Seeing this impasse in terms of alignments helps explain their reactions. In Tom's view, when Eve talks about him to her friends she is redrawing her alignment from him to them. In Eve's view, talking to her friends about Tom lets them know that he is central in her life, so she is reinforcing her alignment to Tom. If he understood this, Tom might try to accept the value of Eve talking to her friends about him. Eve, on the other hand, might take her friends' advice into account and be bolstered by it, but she might avoid unnecessary conflict if she spoke only for herself when talking to Tom.

If we become aware of alignments, we can use them creatively in defusing family disputes. A woman told me how she managed to align with both her daughter and her husband in the same conversation -- much to her daughter's delight. "We were driving in the car," the woman told me, "and my husband was hounding our daughter about something. She was digging in her heels, and he was repeating himself. Suddenly he turned to me and said, 'Why don't you support me in this?' I told him, 'I supported you the first six times you said it, but now you're going too far. I think you made your point and should let it drop.' My daughter loved that."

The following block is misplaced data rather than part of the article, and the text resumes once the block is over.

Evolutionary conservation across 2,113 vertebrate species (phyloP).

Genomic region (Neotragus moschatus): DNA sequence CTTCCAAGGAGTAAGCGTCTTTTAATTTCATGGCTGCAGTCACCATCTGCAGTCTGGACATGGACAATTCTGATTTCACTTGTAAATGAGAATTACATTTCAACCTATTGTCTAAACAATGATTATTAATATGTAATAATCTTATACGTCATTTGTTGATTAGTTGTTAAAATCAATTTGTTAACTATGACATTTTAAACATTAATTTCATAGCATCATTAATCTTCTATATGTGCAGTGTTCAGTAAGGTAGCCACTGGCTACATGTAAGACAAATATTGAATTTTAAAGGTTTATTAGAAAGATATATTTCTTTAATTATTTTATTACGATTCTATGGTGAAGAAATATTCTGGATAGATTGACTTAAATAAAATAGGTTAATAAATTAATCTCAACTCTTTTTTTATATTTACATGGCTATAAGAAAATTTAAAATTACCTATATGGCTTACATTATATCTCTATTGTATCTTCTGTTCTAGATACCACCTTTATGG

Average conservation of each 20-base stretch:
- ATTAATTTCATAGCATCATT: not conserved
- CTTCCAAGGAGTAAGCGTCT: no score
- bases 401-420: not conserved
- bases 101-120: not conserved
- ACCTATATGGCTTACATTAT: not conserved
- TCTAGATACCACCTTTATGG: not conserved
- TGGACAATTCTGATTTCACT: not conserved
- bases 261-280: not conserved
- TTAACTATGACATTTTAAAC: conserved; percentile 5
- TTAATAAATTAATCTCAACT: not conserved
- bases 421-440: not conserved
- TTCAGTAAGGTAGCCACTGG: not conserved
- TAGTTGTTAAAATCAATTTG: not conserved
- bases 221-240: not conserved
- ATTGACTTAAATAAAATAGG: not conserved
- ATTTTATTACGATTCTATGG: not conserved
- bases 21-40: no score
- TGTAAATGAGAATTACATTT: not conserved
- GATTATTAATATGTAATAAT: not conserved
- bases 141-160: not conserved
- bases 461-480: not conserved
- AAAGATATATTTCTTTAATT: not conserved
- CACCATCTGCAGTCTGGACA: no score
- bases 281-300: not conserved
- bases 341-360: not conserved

By agreeing with her husband on the substance of his complaint, but siding with her daughter in regard to his insistence and repetition, this mother -- this wife -- was able to display the dual allegiance that being in a family so often requires.

Why does the word "family" carry such weight? Because it provides a foundation for everything else we are or do. If we can fit into our families, we feel, we can fit into the world.

A woman in her sixties recalls that from the time she married and moved into her own home, her parents refused to ring the doorbell when they visited. Bells, they felt, were for strangers. Family just walks in. So when her parents found the front door locked, they walked around the house, trying all the doors so they could enter as they should -- like family. Though the woman and her husband saw this as an intrusion, I see the image of parents walking around the house searching for an unlocked door to their grown daughter's home as a metaphor for family: You want to be treated as if you belong there.

Understanding metamessages and alignments can help minimize the times when we feel like strangers in our own family, and can provide a language for us to talk about what makes us feel hurt or left out. With this knowledge, we can use talk -- the heart of family gatherings -- to untangle the knots of family relationships instead of getting tied up in them.